THX 1138: THE GEORGE LUCAS DIRECTOR’S CUT
MOVIE: ** (out of 5)
BLU-RAY EXPERIENCE: **** (out of 5)
BY KEVIN CARR
WHAT IT’S ABOUT
In 2004, George Lucas remastered a director’s cut of his 1971 dystopian science fiction film “THX 1138.” Based on his student film, “THX 1138” tells the story of a unit in a chilling future whose mind and body are controlled by the government. When THX attempts to escape to the outside world, he is restrained and punished by the establishment. However, he continues to dream of freedom and eventually takes his chance at it.
WHAT I LIKED
I’ve never thought “THX 1138” was that compelling of a film from a story standpoint. It’s pretty standard in terms of dystopian futures and government control. What I have always loved, however, about the film is its vision and design. Many years before Lucas redefined cinematic science fiction with the comparatively poppy “Star Wars,” “THX 1138” gave us a darker vision.
Lucas has always been about the full experience, often putting the story and characters in a secondary position. This is never more apparent than with “THX 1138” in which the characters are as much puppets of his world as they are puppets of their government.
Like “1984” and the relatively cheesy “Fahrenheit 451,” “THX 1138” reflects the general distrust of the artistic mainstream of its time. It’s pretty cool to watch, even if you’re not wild about the story. And while certain aspects of the director’s cut are overdone and look cheesy, some work quite well and are even better on Blu-ray. And even others – like the new CGI shell dwellers – look better than the dirty dwarves used in the original cut.
I can’t say I’d struggle to watch “THX 1138” again, but I recognize it as a piece of important sci-fi cinematic history.
WHAT I DIDN’T LIKE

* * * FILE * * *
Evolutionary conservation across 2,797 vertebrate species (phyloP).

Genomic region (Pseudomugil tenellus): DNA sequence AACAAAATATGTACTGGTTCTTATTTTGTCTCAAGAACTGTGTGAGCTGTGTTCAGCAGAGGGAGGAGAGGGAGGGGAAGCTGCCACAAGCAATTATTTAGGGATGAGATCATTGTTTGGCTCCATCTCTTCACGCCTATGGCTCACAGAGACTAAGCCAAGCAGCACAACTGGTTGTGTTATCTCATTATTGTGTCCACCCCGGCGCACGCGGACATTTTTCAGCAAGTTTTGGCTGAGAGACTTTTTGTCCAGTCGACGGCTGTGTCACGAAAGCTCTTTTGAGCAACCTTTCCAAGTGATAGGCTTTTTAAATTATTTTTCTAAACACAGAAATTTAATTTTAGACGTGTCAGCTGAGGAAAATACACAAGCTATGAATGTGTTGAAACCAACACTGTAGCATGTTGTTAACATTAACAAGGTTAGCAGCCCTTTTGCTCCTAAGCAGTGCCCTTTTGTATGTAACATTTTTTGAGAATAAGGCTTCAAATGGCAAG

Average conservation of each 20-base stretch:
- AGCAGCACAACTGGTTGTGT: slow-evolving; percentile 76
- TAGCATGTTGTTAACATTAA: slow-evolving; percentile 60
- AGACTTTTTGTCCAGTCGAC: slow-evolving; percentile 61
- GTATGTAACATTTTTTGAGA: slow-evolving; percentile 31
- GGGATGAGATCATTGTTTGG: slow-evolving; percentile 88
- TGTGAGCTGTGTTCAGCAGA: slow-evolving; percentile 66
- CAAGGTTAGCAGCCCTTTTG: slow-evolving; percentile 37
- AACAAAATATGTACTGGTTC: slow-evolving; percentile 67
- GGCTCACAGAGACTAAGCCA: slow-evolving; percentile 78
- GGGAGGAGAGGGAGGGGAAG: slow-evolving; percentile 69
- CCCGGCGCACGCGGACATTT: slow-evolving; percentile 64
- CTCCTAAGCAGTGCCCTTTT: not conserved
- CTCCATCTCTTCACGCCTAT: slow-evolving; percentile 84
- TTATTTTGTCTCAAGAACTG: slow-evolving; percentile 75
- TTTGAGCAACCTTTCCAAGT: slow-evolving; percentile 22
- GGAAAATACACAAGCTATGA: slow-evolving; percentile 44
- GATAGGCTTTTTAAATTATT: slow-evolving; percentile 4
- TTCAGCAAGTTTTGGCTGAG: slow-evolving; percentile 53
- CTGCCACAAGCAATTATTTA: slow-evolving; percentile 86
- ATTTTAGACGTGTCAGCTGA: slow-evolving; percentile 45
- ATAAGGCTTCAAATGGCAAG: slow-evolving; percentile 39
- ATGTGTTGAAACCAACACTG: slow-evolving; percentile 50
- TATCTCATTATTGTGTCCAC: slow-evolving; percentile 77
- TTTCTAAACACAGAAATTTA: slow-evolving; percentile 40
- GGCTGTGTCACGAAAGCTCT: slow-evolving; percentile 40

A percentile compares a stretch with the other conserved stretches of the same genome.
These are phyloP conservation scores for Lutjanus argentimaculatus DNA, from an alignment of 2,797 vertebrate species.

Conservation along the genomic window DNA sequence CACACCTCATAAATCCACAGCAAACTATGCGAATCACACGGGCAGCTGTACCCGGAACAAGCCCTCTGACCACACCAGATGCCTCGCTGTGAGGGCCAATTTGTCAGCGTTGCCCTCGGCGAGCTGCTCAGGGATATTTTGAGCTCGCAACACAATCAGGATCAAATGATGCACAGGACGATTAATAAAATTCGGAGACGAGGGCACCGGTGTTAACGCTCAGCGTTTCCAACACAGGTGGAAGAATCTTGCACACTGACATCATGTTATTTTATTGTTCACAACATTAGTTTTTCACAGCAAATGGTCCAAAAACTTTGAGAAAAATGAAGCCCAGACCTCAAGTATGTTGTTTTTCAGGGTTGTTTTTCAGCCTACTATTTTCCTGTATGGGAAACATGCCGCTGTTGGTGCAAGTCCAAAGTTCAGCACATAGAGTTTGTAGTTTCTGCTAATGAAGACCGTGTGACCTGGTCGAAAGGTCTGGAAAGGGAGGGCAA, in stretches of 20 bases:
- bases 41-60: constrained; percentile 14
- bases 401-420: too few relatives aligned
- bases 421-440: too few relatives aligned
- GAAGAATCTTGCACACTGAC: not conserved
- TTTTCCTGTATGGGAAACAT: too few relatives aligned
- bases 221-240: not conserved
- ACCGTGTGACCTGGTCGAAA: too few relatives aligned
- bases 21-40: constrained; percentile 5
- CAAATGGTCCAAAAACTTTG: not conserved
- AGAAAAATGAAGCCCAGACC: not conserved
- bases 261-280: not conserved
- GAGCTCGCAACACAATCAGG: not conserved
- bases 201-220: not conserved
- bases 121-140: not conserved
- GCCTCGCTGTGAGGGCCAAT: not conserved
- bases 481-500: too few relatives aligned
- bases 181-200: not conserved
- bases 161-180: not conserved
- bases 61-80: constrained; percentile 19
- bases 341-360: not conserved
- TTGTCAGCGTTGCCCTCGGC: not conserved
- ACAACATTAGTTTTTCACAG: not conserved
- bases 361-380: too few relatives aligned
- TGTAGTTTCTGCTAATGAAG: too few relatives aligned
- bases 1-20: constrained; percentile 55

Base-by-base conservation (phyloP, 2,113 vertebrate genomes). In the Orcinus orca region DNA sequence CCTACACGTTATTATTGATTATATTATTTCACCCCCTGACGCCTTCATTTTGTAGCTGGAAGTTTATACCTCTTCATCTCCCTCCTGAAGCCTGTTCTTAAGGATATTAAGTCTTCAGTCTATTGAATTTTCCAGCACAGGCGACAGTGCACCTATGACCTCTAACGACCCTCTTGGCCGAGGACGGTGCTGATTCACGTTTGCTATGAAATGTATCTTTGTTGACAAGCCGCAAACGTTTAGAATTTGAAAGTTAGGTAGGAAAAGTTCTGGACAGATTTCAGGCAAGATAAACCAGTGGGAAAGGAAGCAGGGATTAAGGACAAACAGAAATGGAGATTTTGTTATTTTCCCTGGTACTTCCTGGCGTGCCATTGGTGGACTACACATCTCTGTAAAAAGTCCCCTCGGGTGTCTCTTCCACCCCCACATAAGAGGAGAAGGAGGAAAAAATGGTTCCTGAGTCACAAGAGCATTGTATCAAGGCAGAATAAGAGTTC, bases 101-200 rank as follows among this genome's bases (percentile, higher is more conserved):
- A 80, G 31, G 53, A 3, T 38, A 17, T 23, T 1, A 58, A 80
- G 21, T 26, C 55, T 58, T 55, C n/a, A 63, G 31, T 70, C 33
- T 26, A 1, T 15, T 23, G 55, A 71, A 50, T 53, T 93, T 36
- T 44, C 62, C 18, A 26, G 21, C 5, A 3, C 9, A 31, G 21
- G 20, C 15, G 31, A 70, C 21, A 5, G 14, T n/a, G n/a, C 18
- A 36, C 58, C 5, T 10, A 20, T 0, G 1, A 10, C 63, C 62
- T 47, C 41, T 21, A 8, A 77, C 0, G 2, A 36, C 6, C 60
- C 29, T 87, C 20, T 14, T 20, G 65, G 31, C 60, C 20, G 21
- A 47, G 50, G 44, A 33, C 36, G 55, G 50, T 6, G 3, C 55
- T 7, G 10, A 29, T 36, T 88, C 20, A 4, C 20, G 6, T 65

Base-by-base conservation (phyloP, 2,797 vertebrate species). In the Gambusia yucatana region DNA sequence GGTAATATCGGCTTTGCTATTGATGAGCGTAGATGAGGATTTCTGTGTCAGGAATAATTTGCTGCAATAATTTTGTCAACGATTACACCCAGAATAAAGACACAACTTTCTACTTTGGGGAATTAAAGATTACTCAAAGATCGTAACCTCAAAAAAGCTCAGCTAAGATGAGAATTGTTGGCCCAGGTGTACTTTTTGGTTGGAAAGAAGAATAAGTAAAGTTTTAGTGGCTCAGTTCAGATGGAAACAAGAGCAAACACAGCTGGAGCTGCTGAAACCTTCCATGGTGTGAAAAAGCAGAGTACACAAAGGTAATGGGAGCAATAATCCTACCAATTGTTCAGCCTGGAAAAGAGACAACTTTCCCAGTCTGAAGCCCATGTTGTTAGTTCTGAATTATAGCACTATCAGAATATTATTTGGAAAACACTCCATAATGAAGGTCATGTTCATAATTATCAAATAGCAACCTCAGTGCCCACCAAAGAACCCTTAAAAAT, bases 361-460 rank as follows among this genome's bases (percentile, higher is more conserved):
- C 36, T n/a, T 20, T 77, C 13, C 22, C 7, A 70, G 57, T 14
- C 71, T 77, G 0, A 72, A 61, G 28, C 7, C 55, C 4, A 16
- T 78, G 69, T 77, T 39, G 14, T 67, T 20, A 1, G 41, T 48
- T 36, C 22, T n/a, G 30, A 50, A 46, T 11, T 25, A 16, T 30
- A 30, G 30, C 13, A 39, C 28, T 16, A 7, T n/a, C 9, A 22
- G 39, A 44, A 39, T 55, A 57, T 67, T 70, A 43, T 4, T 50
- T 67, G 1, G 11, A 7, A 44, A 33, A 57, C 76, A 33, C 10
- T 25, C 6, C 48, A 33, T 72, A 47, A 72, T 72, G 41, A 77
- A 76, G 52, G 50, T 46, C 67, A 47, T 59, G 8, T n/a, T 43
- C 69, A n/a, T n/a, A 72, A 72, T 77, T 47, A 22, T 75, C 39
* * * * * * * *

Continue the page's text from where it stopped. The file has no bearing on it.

Personally, I have always found “THX 1138” to be long and cumbersome from a storytelling perspective. Sure, it’s got a message about freedom and oppression, but Lucas works more to build atmosphere rather than tell a story. His work is more a mosaic of the experience than a character study. In a strange way, he relegates his actors to call signs and numbers as much as the characters are by the futuristic government.
Additionally, the movie is steeped in the 70s with some pretty silly styles and fashions. For the most part, the production design looks great, but the silver-faced robots look more at place at a David Bowie concert than in a feature film.
The features on this disc are brought over from the 2004 DVD release of the director’s cut. The original theatrical cut is not available on the disc, which isn’t a big surprise considering Lucas’s desire to keep things the way he later changes them.
These features include a commentary by Lucas and writer Walter Murch, an isolated sound effects track, master sessions of several scenes, Lucas’s original short film “Electronic Labyrinth THX 1138 4EB,” the vintage featurette “Bald” in which the 70s-era actors get their heads shaved and blubber like babies about it, theatrical trailers and two documentaries: “A Legacy of Filmmakers: The Early Years of American Zoetrope” and “Artifact from the Future: The Making of THX 1138.”
WHO’S GOING TO LIKE THIS MOVIE
Fans of the film who are okay with the revised director’s cut.